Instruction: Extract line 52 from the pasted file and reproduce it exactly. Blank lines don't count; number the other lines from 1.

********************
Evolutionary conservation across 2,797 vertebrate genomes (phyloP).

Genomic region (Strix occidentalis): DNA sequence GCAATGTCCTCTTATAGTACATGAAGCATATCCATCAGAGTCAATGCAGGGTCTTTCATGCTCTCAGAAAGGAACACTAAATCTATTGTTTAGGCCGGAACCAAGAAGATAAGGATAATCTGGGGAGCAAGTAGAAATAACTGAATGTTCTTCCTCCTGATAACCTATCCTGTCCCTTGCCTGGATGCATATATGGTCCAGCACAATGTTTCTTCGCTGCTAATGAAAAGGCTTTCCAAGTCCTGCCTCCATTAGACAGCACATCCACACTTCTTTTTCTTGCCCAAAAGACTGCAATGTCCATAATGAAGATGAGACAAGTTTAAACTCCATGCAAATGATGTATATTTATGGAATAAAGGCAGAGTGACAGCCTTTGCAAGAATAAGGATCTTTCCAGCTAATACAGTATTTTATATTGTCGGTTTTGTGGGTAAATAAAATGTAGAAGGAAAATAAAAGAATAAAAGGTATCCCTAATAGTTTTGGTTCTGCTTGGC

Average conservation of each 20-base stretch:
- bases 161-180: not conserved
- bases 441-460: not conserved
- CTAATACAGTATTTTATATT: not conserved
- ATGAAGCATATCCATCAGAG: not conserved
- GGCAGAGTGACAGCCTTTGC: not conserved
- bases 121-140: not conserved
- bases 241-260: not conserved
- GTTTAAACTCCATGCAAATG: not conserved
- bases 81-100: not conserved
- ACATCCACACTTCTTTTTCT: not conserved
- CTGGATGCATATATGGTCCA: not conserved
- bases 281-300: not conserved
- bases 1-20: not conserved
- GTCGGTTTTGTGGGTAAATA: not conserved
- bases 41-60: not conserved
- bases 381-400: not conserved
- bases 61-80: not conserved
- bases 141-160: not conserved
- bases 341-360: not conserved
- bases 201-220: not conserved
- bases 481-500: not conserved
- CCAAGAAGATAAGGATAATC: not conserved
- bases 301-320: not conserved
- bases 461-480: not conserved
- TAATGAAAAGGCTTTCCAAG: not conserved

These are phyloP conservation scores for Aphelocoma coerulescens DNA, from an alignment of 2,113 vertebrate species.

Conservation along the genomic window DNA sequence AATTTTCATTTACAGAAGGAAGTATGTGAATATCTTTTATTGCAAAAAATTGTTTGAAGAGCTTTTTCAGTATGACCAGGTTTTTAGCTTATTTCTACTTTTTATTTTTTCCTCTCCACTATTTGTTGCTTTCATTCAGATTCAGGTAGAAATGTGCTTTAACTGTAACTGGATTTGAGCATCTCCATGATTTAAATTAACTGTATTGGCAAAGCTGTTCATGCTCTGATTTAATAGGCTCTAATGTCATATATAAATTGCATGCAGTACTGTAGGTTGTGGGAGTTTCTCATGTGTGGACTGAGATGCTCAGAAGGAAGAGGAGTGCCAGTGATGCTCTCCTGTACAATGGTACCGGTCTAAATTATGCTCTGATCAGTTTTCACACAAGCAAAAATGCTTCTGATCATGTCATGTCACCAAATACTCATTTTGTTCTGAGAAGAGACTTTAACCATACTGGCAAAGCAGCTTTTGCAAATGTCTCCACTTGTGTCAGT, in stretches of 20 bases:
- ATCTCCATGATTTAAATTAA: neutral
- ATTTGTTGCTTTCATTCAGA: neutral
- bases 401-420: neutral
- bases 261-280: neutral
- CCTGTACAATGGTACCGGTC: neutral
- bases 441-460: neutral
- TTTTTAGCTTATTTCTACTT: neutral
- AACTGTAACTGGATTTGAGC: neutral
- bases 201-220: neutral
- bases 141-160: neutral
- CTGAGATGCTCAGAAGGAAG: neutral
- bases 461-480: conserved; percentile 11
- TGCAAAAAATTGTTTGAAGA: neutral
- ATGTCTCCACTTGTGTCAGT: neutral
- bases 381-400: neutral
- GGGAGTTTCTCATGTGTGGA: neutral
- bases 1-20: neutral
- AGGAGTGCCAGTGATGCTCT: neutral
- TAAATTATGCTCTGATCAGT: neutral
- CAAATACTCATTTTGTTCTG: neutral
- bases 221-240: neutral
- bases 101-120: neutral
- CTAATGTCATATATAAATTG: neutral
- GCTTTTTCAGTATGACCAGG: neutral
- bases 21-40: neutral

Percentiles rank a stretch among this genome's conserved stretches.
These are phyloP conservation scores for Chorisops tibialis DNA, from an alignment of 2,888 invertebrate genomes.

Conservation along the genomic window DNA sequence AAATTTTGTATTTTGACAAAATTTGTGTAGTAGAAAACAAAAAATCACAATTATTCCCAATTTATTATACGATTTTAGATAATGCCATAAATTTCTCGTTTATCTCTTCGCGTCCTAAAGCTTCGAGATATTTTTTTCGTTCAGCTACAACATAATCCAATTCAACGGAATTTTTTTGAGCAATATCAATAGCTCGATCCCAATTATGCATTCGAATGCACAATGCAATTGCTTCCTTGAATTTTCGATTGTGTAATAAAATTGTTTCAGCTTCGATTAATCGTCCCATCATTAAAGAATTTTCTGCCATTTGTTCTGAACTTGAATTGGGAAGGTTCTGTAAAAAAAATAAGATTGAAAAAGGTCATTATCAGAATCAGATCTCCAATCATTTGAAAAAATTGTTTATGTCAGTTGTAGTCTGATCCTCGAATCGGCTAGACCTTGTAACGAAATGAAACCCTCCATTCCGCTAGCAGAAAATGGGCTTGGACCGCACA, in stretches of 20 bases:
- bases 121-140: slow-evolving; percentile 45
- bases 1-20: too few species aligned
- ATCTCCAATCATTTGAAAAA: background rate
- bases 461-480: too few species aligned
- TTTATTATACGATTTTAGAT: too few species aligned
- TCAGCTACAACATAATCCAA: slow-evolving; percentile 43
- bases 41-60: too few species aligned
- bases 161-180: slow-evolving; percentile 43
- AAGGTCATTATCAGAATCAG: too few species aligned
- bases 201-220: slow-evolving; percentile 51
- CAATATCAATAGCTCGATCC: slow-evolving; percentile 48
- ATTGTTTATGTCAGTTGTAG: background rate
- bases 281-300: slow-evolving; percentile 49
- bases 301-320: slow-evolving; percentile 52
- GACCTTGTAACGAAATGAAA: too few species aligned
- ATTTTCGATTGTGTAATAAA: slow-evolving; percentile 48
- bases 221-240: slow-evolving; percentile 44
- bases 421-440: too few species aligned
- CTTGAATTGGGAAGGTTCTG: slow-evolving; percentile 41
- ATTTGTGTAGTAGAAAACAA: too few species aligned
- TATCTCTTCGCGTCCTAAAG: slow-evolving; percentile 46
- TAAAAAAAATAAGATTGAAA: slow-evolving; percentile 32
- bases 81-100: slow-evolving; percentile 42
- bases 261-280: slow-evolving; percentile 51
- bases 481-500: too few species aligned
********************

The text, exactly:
- bases 101-120: neutral